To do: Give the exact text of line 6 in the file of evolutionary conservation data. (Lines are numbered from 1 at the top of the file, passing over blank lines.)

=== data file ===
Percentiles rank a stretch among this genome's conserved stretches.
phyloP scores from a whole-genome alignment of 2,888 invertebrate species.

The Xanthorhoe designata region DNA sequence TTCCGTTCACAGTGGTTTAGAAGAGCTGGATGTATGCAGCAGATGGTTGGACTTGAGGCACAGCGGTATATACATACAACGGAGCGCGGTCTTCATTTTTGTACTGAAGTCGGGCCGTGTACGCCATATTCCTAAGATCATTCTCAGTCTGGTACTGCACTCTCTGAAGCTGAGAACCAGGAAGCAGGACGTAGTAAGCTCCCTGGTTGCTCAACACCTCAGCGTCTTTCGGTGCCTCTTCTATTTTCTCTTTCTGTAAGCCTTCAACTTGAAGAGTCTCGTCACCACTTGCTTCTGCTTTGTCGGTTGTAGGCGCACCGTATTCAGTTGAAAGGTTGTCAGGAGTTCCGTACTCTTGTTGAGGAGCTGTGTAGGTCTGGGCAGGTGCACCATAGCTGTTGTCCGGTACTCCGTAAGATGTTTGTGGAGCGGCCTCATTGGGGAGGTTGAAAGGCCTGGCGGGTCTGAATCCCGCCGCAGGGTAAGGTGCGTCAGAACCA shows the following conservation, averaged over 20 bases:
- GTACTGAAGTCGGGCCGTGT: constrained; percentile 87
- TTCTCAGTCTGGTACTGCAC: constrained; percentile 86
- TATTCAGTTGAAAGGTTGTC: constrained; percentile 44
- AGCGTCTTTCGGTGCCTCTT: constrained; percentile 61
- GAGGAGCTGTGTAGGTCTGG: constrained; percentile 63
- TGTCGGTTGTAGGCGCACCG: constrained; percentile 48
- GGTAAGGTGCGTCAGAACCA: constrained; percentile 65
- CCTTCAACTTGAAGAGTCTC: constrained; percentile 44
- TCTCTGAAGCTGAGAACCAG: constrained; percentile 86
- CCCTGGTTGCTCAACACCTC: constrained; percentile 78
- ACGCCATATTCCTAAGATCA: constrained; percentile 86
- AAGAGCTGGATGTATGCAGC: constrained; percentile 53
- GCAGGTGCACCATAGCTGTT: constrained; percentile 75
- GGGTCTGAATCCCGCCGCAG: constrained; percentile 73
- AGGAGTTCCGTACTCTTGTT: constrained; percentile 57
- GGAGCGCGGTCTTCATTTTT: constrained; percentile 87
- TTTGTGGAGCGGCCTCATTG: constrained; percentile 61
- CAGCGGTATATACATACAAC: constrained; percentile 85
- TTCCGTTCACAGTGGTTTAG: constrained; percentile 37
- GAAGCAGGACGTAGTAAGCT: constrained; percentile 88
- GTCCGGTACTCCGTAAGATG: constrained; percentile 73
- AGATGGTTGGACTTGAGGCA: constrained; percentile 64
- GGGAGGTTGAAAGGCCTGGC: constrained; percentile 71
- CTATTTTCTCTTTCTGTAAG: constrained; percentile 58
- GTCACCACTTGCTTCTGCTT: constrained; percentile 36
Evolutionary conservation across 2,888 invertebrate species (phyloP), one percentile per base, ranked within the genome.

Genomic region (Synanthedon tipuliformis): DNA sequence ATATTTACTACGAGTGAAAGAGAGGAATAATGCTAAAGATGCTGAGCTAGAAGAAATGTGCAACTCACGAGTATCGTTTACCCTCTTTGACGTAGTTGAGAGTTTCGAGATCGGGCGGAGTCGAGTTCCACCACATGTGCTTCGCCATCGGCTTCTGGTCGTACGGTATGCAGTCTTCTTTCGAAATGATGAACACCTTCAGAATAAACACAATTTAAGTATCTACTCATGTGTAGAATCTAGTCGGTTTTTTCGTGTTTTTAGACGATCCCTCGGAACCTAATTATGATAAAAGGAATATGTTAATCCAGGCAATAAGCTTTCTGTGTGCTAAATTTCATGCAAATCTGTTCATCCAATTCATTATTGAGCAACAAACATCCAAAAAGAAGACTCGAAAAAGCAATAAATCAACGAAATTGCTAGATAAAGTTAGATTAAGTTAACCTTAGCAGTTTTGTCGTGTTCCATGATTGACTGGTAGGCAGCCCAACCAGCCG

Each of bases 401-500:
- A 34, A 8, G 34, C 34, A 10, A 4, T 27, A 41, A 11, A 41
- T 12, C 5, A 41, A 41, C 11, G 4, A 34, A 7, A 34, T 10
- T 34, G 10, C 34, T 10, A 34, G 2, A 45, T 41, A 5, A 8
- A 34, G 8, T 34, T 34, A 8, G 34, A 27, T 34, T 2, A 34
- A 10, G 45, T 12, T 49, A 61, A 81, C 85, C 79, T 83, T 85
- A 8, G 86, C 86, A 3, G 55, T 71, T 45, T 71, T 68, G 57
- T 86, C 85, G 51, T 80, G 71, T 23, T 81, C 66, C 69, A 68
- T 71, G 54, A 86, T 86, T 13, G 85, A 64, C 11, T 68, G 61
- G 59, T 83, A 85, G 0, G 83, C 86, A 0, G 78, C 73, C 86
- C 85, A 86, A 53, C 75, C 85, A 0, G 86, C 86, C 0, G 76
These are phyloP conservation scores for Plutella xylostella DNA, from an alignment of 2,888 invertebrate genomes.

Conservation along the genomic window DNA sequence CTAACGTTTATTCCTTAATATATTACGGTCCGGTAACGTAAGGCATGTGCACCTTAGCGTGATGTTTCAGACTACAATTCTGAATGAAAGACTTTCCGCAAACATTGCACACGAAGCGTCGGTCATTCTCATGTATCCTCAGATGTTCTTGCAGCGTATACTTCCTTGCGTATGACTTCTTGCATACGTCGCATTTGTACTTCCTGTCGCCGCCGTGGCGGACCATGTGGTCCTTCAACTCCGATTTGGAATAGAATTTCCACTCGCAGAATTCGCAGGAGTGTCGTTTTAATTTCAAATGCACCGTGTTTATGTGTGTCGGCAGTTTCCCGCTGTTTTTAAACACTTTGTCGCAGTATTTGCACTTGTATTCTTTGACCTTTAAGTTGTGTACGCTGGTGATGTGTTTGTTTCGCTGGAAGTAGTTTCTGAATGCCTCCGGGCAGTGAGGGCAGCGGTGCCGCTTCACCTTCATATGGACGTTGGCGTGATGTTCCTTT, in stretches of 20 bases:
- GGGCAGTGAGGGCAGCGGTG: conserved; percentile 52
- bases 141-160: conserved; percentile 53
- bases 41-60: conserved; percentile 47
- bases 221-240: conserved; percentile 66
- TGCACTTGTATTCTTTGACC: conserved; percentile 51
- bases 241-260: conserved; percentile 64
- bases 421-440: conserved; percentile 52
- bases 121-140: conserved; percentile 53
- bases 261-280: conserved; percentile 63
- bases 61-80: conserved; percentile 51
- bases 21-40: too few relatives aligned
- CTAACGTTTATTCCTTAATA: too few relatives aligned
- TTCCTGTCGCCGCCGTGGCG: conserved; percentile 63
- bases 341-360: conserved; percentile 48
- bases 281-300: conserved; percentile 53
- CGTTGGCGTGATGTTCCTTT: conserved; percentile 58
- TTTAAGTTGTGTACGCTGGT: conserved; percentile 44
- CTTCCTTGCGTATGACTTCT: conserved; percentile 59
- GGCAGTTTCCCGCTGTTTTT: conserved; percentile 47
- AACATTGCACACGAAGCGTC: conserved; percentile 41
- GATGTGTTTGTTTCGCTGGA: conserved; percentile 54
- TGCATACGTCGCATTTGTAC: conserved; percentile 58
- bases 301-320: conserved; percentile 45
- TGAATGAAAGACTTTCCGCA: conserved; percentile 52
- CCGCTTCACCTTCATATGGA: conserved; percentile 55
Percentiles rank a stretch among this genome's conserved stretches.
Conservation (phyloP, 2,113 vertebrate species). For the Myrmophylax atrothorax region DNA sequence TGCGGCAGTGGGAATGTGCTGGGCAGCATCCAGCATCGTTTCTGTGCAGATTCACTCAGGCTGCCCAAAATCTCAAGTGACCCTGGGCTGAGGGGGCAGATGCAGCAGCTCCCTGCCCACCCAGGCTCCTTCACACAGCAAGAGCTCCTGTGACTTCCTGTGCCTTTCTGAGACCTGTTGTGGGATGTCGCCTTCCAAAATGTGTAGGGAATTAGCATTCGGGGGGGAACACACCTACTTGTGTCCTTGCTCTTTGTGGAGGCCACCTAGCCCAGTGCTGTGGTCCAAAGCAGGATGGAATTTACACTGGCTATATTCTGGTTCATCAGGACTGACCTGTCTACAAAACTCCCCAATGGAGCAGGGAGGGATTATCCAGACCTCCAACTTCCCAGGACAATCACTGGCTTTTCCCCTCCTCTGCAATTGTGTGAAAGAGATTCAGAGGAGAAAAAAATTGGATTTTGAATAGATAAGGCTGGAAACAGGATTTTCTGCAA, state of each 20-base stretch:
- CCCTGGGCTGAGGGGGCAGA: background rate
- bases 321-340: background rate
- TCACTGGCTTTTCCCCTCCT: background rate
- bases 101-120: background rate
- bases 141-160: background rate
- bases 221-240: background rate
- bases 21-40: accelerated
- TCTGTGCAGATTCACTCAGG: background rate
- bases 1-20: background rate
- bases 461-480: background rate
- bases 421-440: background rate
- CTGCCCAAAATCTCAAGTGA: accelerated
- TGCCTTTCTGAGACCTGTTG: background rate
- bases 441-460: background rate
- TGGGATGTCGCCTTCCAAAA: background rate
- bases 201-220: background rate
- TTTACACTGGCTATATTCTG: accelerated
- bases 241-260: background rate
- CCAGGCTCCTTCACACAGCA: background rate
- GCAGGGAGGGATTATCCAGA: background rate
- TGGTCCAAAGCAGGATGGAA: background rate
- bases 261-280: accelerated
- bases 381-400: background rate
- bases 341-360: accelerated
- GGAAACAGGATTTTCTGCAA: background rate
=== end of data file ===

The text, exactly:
- TATTCAGTTGAAAGGTTGTC: constrained; percentile 44